Flood Hazard Areas
Flood Hazard Areas (SFHA) are designated by the Federal Emergency
Management Agency (FEMA) and are also called FEMA Flood
Land located in such areas is prone to flooding, either partially or
completely, in any given year. Properties in flood zones must
have adequate flood insurance to guard against the so-called 100-year
flood. This designation is somewhat misleading, as the
flood has a one in four chance of occurring during a thirty year
mortgage. Land outside of a flood zone may still be in danger
severe flooding, so lenders have the right to require owners to
purchase flood insurance, even if the property is not
boundaries of the Special Flood Hazard Area. For more information
contact FEMA: www.fema.gov
FEMA Documents Available:
Purchase of Flood Insurance Guidelines:
Mandatory Purchase of Flood Insurance Guidelines booklet provides
guidance to the federally regulated lending industry for implementing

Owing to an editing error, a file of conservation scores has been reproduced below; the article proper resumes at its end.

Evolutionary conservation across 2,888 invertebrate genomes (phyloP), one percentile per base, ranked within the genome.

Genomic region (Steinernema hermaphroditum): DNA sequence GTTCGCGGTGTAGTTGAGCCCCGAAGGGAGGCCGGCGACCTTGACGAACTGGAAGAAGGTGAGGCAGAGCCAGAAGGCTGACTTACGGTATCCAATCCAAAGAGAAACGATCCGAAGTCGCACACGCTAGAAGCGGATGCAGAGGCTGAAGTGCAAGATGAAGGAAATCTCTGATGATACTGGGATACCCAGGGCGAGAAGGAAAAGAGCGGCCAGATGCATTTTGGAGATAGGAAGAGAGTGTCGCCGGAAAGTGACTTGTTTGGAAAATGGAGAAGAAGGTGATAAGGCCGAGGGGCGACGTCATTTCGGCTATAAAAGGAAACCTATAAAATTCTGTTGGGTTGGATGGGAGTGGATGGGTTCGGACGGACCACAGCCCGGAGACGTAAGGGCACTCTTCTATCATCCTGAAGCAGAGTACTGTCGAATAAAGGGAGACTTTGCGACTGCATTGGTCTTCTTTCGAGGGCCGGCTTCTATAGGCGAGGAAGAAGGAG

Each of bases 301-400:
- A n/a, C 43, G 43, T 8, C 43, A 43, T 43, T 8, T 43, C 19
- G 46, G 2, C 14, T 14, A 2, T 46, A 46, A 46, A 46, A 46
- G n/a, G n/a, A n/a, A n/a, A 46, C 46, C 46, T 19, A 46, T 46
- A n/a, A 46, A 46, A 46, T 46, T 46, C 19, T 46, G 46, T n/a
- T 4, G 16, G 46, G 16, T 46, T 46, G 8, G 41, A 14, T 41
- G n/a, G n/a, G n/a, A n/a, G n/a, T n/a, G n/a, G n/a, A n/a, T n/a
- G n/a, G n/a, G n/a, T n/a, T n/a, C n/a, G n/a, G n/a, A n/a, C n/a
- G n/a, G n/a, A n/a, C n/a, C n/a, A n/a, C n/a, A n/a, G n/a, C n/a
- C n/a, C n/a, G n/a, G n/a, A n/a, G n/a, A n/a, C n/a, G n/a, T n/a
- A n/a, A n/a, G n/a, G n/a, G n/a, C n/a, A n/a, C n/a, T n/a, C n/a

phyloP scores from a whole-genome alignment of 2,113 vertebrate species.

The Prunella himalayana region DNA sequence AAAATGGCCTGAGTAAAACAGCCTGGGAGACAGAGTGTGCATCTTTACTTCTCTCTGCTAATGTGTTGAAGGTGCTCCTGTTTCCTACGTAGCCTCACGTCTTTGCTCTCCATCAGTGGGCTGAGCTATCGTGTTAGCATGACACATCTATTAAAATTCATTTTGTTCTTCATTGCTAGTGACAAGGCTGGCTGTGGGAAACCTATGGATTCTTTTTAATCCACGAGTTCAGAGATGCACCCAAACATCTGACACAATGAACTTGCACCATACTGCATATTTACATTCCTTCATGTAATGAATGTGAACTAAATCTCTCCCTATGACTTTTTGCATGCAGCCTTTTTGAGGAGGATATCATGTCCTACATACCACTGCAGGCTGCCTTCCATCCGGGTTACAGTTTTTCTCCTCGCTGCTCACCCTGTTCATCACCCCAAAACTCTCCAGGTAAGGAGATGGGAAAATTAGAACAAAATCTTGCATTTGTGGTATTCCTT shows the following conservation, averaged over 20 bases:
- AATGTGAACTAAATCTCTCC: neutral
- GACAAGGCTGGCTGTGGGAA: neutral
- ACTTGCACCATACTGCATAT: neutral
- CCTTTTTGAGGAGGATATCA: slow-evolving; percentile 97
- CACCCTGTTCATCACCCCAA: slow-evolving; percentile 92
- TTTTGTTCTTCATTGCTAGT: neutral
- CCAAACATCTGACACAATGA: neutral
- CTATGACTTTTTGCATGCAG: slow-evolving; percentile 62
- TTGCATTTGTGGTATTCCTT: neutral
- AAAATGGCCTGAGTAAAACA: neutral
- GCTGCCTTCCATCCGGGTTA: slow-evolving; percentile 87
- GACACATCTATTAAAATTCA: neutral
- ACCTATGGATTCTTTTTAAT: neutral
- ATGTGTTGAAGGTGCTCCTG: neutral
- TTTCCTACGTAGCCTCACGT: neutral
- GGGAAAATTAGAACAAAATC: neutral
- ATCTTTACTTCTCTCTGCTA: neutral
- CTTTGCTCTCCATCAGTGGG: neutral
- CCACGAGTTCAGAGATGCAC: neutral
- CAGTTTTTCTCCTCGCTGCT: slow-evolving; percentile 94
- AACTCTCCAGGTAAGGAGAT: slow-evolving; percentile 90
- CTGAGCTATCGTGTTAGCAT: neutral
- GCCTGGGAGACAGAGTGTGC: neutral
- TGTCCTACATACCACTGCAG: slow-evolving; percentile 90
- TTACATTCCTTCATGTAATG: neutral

the mandatory purchase provisions of the National Flood Insurance
Reform Act of 1994 and other key legislation that governs the National
Flood Insurance Program (NFIP). This 2007 edition of the guidelines
clarifies some of the complex issues that have arisen since the 1999
edition and incorporates industry best practices and lessons learned
for implementing statutory requirements.
Purchase of Flood Insurance Guidelines
Application Form for Single Residential Lot or Structure Amendments to
National Flood Insurance Program (NFIP) Maps
form should be used by an individual property owner to request that the
Federal Emergency Management Agency remove the Special Flood Hazard
Area (SFHA) designation from a single structure or a legally recorded
parcel of land or portion thereof by issuing a Letter of Map Amendment.
The SFHA is the area, shown on a NFIP map that will be inundated by the
flood having a 1-percent chance of being equaled or exceeded in any
given year (also known as the base, or 100-year, flood).
Application Form for Single Residential Lot or Structure Amendments to
National Flood Insurance Program Maps
application forms and instructions included in the MT-1 package were
designed to assist requesters (community officials, individual property